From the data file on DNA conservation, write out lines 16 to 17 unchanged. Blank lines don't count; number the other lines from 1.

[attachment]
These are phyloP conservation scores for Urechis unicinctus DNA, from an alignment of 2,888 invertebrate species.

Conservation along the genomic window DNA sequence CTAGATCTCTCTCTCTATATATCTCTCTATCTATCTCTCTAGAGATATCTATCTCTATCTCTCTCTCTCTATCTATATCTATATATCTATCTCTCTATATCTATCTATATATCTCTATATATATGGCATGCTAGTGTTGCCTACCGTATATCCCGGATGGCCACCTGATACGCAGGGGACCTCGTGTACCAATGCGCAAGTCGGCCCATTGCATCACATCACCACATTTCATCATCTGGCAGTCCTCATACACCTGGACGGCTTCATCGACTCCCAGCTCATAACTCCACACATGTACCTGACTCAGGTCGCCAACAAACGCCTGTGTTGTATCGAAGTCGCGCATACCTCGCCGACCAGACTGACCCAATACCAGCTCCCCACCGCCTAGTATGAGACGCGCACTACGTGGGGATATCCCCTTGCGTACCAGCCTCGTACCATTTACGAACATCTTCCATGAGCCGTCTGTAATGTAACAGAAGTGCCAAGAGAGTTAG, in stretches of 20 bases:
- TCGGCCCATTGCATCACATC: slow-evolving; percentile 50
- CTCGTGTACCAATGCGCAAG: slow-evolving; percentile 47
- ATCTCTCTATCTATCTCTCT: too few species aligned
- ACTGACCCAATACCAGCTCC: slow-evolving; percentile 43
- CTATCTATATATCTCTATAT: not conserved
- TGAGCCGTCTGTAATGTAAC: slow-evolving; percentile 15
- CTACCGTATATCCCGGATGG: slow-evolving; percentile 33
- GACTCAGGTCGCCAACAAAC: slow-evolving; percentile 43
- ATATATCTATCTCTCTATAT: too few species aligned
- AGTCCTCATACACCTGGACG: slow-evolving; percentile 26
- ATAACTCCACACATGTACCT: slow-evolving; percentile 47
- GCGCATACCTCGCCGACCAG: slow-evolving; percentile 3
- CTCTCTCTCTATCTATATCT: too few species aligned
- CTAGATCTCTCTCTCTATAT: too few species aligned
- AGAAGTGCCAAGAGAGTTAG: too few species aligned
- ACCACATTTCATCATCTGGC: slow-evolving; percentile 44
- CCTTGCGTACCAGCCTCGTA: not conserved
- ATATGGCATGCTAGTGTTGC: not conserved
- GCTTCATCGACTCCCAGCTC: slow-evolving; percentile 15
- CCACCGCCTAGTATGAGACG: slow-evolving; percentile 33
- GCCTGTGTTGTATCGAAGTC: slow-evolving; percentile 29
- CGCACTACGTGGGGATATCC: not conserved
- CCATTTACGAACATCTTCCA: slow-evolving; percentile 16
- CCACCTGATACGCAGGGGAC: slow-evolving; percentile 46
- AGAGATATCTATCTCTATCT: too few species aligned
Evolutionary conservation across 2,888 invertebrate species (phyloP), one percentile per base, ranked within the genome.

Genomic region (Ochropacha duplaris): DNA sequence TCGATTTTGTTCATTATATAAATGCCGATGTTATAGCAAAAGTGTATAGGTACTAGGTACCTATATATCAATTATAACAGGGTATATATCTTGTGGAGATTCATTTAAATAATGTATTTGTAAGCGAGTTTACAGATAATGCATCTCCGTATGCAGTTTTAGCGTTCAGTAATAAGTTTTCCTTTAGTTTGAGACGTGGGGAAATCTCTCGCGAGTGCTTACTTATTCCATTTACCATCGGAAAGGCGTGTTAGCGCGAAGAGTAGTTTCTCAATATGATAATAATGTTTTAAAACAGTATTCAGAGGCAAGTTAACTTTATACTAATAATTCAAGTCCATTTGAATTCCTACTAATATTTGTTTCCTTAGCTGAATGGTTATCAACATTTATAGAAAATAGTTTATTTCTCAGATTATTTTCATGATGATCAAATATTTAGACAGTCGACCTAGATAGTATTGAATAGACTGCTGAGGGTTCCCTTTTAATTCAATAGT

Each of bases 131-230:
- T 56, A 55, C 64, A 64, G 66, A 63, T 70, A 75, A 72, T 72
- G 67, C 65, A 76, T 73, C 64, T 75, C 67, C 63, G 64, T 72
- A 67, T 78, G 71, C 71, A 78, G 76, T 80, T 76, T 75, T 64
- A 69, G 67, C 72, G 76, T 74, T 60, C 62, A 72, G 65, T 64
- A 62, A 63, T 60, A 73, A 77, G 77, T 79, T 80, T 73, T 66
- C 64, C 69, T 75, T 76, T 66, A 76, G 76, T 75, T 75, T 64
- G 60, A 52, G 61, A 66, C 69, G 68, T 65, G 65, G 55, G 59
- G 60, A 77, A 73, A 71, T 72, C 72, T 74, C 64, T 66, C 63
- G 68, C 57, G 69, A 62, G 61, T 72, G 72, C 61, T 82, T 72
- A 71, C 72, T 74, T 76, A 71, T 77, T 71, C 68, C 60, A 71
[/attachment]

- CTAGATCTCTCTCTCTATAT: too few species aligned
- AGAAGTGCCAAGAGAGTTAG: too few species aligned